Org. Synth. 1974, 54, 84
CYCLOBUTANONE via SOLVOLYTIC CYCLIZATION
Submitted by M. Hanack1
, T. Dehesch, K. Hummel, and A. Nierth.
Checked by H. Ona, B. A. Boire, and S. Masamune.
A. 3-Butyn-1-yl trifluoromethanesulfonate. A 500-ml., three-necked flask is fitted with a mechanical stirrer, a pressure-equalizing dropping funnel, and a stopper. The system is flushed with nitrogen through a gas-inlet tube attached to the top of the funnel. To 150 ml. of dry dichloromethane (Note 1) in the flask is added 75 g. (0.27 mole) of trifluoromethanesulfonic anhydride (Note 2), and the solution is cooled to −40°. After addition of 14.5 g. (0.175 mole) of finely powdered anhydrous sodium carbonate (Note 3), 15g. (0.21 mole) of 3-butyn-1-ol (Note 4) is added dropwise over a 20-minute period to the well-stirred reaction mixture maintained at −40° to −55°. Stirring is continued at −30° for 2 hours, at 0° for another hour, and finally the reaction is quenched by dropwise addition of 50 ml. of water. The organic layer is separated, dried over anhydrous sodium sulfate, filtered and concentrated with a rotary evaporator, the temperature of the water bath not exceeding 25° The resulting residue is placed in a flask directly connected with a liquid nitrogen trap and distilled at 1 mm. The fractions boiling in the range from 40° to 50° are sufficiently pure for use in the next step. The yield of the sulfonate is 38.94 g. (90%) (Note 5) and (Note 6).
B. Cyclobutanone. A 500-ml., thick-walled ampoule is charged with 210 g. (137 ml.) of trifluoroacetic acid, 11.5 g. (0.0846 mole) of sodium trifluoroacetate (Note 7), and 17 g. (0.084 mole) of 3-butyn-1-yl trifluoromethanesulfonate, in this order. A magnetic stirring bar is added, and the ampoule is sealed. The stirred reaction mixture is immersed in a constant temperature bath kept at 65° (±2°) for 1 week. The ampoule is cooled slowly to −50° with a methanol–dry-ice bath (Note 8) and opened. With the aid of 200 ml. of diethyl ether the reaction mixture is transferred to a 1-l. Erlenmeyer flask to which 74 g. (1.83 mole) of sodium hydroxide in 150 ml. of water is added carefully. During the addition the flask is immersed in the bath, maintained at approximately −50° (Note 8). After the ethereal layer is separated, the aqueous layer is saturated with sodium chloride and extracted twice with ether. The original organic layer and ethereal extracts are combined, dried over anhydrous sodium sulfate, and directly distilled into a liquid nitrogen trap. The total condensate in the trap is placed in a distillation flask attached to a 40-cm. Vigreux column and a condenser cooled to −40° with a circulating cold bath (Note 9). After the ether is distilled, all volatile materials are collected by raising the bath to 130°, yielding 1.84–2.05 g. (31–36%) of cyclobutanone. The purity of the product is greater than 95% by 1H NMR, the only impurity being diethyl ether (Note 10), (Note 11).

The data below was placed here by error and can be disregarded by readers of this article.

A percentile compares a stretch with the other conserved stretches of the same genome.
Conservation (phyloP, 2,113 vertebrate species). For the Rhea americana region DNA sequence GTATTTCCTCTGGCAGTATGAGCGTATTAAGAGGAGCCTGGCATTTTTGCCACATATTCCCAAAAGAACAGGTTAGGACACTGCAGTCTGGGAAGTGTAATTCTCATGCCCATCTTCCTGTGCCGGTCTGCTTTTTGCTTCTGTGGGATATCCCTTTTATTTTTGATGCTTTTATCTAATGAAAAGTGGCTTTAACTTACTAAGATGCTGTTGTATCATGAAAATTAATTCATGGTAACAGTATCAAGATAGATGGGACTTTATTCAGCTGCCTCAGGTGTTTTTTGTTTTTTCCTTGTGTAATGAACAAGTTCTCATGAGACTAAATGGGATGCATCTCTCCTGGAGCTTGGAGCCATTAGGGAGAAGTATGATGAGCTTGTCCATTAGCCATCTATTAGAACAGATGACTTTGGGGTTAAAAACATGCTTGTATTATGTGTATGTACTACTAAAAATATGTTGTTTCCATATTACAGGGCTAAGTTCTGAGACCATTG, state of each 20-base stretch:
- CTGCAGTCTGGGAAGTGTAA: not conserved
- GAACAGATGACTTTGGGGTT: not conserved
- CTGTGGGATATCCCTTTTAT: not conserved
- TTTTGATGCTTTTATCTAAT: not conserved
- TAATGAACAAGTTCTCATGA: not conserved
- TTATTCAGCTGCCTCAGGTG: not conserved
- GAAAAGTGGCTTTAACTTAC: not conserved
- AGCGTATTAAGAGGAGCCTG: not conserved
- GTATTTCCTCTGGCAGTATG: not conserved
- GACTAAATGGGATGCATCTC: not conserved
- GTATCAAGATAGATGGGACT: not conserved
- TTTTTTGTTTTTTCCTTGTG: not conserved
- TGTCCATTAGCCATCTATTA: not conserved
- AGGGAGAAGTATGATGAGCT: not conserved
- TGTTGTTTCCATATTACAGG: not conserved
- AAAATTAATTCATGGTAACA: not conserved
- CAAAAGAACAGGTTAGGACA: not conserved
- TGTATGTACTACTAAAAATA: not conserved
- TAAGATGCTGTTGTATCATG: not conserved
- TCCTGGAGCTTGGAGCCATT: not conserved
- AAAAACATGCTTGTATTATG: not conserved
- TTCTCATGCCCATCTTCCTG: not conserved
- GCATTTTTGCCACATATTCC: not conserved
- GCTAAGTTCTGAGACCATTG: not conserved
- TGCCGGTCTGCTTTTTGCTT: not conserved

The submitters treated dichloromethane
first with sulfuric acid
, then with sodium hydroxide
, and distilled it before use. The checkers used reagent grade solvent, supplied by Fisher Scientific Company, stored overnight over 4A Molecular Sieves.
The submitters prepared the anhydride, following basically the procedure described by Burdon, Farazmand, Stacey, and Tatlow.2 Trifluoromethanesulfonic acid (32.1 g., 0.214 mole) (supplied by Minnesota Mining and Manufacturing Company)
maintained at 0°, is treated with 25 g. of phosphorus pentoxide
in three portions. The resulting anhydride is distilled by gradually heating the reaction mixture to a bath temperature of 110° over a 1-hour period. The fractions boiling at 80–100° (760 mm.)
are collected and redistilled from approximately 8 g. of phosphorus pentoxide
until the distillate no longer fumes on exposure to air. Normally three distillations are necessary. The presence of the trifluoromethanesulfonic acid
can be detected by dipping a glass rod
into the distillate and waving the wet rod in the air. The anhydride, in contrast, does not fume. The final yield of the product is 25 g.
), b.p. 84°
. The checkers purchased the anhydride from Pierce Chemical Company and used it without further purification.
Anhydrous sodium carbonate
was ground into fine powder and dried in vacuum at 200° for 4 hours.
In one experiment the checkers used 3-butyn-1-ol available from Aldrich Chemical Company, Inc.
, and found that its purity was satisfactory. In other experiments, both the submitters and the checkers prepared the hydroxy compound from sodium acetylide
and ethylene oxide
in liquid ammonia